What are the advantages of foreign business in the Philippines? ›

Outsourcing to the Philippines allows businesses to operate 24/7, taking advantage of the time difference. With a workforce that is proficient in English and highly skilled, businesses can assign tasks to their offshore team in the Philippines during their own working hours and receive completed work the following day.

What are the threats of foreign direct investment in the Philippines? ›

Lastly, factors such as corruption, instability, inadequate infrastructure, high power costs, lack of juridical security, tax regulations and foreign ownership restrictions discourage investment.

Can a foreigner own 100% of a business in the Philippines? ›

Foreign investments in the Philippines

Anyone, regardless of nationality, can invest in the Philippines with up to 100% equity. A business with 60% Filipino equity is considered a Philippine company, while one with more than 40% foreign equity is considered a foreign-owned domestic company.

Is foreign investment good for the Philippine economy? ›

The government recognizes the pivotal role of private sector investments and, thereby, commits to continuously enhance the business climate. Foreign investments are encouraged to fill in capital gaps, help provide employment, increase production, and provide a base for the overall development of the economy.

Is the Philippines a good country to invest in? ›

Competitive investment costs

The Philippines has some of the lowest costs in the world, especially in outsourcing, making it a worthy foreign investment. Its low cost of living affects the workers' salaries in the country, which can start at around $500 per month or lower for rank-and-file employees.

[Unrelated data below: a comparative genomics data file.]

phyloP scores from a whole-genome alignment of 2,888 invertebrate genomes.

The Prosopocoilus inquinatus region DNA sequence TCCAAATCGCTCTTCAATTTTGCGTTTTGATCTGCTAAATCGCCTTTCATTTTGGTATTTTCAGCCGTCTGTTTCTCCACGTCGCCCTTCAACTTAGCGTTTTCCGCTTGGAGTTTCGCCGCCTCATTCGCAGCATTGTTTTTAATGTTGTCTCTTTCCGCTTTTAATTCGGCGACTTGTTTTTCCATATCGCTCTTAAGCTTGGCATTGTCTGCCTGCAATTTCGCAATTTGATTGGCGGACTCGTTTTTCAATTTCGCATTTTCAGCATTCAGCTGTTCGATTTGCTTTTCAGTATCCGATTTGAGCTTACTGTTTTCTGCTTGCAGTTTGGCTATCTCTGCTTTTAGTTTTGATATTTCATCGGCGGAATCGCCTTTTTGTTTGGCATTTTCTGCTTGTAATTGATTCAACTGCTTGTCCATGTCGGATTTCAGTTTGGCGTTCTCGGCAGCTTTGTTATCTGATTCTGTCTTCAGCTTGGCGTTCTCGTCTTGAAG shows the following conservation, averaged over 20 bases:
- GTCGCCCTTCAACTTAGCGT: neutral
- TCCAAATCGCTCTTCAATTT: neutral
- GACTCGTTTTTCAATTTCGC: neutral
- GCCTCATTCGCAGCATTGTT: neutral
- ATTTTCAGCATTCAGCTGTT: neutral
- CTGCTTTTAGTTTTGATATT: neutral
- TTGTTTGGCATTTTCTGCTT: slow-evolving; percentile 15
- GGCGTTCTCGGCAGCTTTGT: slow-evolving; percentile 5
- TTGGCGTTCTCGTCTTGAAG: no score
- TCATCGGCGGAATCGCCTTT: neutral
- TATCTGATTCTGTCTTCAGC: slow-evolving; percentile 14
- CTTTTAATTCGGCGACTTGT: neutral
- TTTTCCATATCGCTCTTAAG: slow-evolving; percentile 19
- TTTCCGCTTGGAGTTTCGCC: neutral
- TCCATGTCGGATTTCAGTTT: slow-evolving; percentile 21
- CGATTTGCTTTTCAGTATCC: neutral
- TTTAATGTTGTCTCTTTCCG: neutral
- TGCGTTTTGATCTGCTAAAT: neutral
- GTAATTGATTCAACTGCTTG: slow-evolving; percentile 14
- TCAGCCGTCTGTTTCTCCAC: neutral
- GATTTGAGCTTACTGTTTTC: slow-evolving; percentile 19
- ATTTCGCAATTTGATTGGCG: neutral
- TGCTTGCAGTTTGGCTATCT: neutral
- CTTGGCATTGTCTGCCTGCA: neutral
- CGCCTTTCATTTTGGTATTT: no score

Who is the largest foreign investor in the Philippines? ›

Germany emerged as the leading foreign investor in the Philippines, with total investments amounting to approximately 394 billion Philippine pesos. The Netherlands came next with about 350 billion Philippine pesos in investments.

Can a foreigner own a business in the Philippines Why or why not? ›

Anyone, regardless of their nationality, is welcome to do business and invest in the country, in almost areas of economic activities.

Why do people invest in the Philippines? ›

Bountiful Resources. As the second-largest archipelago in the world, the Philippines offers such natural bounty from land to marine to mineral resources. It is the biggest copper producer in Southeast Asia and among the top ten producers of gold in the world.

What is the trend in foreign direct investment in the Philippines? ›

Data are in current U.S. dollars. Philippines foreign direct investment for 2022 was $9.37B, a 21.84% decline from 2021. Philippines foreign direct investment for 2021 was $11.98B, a 75.65% increase from 2020. Philippines foreign direct investment for 2020 was $6.82B, a 21.33% decline from 2019.

What is an example of foreign direct investment in the Philippines? ›

According to UNCTAD's World Investment Report 2023, foreign direct investment inflows to the Philippines decreased from USD 11.9 billion in 2021 to USD 9.2 billion in 2022 (-23.2%) owing to acquisitions by local investors of foreign affiliates; for example, Union Bank of the Philippines acquired the Philippine consumer ...

What are the advantages of foreign direct investment? ›

FDI catalyzes economic growth, technological advancement, and job creation. The numerous advantages of FDI, including enhanced economic growth, technology transfer, employment generation, and infrastructure development, make it a sought-after strategy for nations aiming to boost their economies.

What is an advantage of foreign direct investment? ›

FDI can foster and maintain economic growth, in both the recipient country and the country making the investment. On one hand, developing countries have encouraged FDI as a means of financing the construction of new infrastructure and the creation of jobs for their local workers.

What are the three advantages of foreign direct investment? ›

Benefits of Foreign Direct Investment

Below are some of the benefits for businesses: Market diversification. Tax incentives. Lower labor costs.